In the first post in this series, I discussed how I prepared for an on-site reporting and same-day summary-preparation job at a day-long conference in downtown DC. In the second post, I covered the my activities on the day of the conference itself. In this final post, I’ll discuss the tools and techniques that I use to turn my notes and recordings into a polished final product for the client.
Now the meeting is over, you’ve saved and backed up your files, and you’re back at the office ready to write up the summary, transcription, or minutes. Where do you start?
We’ll begin by looking at ways to clean up your notes. They are the core around which you create the final product. Then we’ll move on to tips for working with your text and audio files.
After completing those steps, you will have a product that looks and reads great! So let’s get started…
Continue reading “Tools and Tips for Rapid Transcription, Part 3”
In my previous post, I discussed how I prepared for an on-site reporting and same-day summary-preparation job at a day-long conference in downtown DC. I covered note-taking tools, audio recording tools, and such easily-overlooked aspects like advance work, a suitable typing and recording surface, and suitable cables.
In this post, I’ll continue by discussing my experiences on the day of the conference itself. Just FYI, this will be the shortest of the three posts. Because it builds on the work done in advance of the event and it prepares you for the work to be done after the event, there isn’t as much to cover. But its length isn’t a reflection of its importance; it is the center of the whole effort.
Before the day of the event, be sure to take the time to map and time the route and the parking, unless you have done the trip before — and even then, it’s probably worth double-checking for peace of mind. Before leaving, check in with your favorite traffic-monitoring app to see if there are any road closures, accidents, or other obstacles that could delay you. All of this may seem like overcaution, but remember: as a freelancer, you are always representing your business to your clients. Courtesies like punctuality convey your professionalism. They’re hiring you to solve their problems, not to hear about yours.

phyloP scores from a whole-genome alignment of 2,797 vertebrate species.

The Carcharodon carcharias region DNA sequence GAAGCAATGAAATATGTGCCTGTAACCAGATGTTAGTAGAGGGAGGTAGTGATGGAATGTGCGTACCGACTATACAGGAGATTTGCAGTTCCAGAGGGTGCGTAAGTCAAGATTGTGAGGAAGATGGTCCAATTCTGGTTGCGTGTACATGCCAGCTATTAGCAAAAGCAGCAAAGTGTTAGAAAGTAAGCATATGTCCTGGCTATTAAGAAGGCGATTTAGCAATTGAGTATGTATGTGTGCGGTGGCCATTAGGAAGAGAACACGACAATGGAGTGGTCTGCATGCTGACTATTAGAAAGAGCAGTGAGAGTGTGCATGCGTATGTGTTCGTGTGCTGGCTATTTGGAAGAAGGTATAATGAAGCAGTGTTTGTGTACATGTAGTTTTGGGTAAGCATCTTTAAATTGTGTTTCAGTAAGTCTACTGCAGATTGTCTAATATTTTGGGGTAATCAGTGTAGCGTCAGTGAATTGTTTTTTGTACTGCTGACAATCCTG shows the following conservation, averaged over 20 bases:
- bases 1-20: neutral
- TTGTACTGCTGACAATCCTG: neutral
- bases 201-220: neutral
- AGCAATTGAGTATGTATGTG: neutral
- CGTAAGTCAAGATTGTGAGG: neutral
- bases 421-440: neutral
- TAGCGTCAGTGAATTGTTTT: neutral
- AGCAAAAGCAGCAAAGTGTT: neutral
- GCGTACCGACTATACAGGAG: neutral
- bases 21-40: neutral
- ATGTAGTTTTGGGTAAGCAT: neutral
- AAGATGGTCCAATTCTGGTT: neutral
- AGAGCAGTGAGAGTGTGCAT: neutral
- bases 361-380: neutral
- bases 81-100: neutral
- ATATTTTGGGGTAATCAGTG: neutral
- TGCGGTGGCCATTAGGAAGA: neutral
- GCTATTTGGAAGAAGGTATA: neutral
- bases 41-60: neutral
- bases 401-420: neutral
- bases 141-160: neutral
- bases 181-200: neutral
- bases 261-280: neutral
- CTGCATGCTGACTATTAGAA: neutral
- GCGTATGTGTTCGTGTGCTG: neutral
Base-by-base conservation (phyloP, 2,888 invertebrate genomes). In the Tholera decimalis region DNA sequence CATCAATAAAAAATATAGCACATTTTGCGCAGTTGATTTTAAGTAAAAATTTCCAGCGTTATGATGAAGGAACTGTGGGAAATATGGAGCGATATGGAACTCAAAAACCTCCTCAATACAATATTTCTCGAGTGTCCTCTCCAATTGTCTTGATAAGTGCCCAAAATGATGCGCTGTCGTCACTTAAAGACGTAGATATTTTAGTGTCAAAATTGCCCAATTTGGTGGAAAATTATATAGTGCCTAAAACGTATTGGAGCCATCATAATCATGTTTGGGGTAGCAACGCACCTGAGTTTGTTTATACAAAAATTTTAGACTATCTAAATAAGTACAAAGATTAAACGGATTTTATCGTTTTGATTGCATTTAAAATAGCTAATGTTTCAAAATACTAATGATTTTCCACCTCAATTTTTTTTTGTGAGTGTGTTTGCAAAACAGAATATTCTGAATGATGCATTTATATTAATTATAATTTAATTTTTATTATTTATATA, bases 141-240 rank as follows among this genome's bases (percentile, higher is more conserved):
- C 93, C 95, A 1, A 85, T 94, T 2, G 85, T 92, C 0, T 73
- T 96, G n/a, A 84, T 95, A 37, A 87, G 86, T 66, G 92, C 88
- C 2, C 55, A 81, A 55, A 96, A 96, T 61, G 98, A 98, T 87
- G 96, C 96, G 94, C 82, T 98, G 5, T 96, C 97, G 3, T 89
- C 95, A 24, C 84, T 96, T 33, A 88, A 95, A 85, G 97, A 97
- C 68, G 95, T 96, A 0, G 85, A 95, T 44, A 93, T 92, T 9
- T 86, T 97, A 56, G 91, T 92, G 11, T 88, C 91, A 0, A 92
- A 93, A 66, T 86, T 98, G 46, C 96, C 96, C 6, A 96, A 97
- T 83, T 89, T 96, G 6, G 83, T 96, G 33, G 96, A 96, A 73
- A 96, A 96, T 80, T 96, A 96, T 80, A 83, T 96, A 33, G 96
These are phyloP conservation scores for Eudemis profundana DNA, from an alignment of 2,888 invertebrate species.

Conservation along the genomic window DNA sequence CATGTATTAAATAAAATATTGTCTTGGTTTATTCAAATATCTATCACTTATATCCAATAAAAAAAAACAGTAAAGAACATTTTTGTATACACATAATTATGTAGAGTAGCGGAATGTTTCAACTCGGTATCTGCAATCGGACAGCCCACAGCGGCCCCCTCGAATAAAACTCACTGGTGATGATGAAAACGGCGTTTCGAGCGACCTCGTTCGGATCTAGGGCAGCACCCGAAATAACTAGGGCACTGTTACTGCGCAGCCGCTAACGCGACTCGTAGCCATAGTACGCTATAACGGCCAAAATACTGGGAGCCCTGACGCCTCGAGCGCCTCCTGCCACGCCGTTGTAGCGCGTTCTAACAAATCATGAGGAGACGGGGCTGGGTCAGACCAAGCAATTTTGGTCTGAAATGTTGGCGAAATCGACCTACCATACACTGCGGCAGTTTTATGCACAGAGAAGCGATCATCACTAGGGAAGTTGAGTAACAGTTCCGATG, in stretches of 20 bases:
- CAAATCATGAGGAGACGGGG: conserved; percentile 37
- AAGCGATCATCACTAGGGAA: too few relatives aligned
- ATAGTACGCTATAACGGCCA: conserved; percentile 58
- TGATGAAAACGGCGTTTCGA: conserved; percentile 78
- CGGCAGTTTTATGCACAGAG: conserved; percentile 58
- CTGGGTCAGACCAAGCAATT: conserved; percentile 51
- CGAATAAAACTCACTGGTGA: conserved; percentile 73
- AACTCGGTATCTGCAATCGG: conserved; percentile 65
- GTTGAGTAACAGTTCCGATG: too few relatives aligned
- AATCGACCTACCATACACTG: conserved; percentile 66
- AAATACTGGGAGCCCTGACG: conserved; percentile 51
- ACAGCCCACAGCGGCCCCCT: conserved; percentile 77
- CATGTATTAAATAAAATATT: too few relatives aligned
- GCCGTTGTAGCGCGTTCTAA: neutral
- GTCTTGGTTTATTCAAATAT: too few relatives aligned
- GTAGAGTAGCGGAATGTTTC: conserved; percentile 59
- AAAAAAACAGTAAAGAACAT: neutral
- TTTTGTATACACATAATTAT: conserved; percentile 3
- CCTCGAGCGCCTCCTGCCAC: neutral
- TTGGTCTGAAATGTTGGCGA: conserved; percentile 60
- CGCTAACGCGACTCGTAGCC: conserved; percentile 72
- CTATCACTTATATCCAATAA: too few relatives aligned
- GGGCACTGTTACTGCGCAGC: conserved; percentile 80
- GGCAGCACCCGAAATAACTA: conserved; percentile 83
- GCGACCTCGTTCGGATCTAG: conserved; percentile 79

So now you’ve arrived at the meeting site. If you’ve followed the tips in my previous post, you’ve already scoped out the room and know where you’re going to set up. Let’s get started!
Continue reading “Tools and Tips for Rapid Transcription, Part 2”
A client recently asked me to provide on-site reporting and same-day summary preparation services for a day-long conference in downtown DC. The job provided me with an excellent opportunity to try out a combination of various tools and techniques — some new, some old — that I had used separately for individual projects, but until then had not used together.
All the pieces worked and played well together, and I was so pleased with the results that I wanted to share them with other writers who are, like me, always looking for ways to improve their writing and editing techniques in the field. Over the course of three brief posts I’ll be summarizing my experiences before, during, and after the conference.
Before the Conference
Although for on-site reporting projects I have generally preferred to use my laptop (a late-2013 MacBook Pro) for taking notes and recording, for this trip I wanted to travel light because I knew I would be taking the Metro and walking a lot. That meant using my trusty iPad and its Logitech Ultrathin keyboard cover. Here’s how I got my iPad ready:
Continue reading “Tools and Tips for Rapid Transcription, Part 1”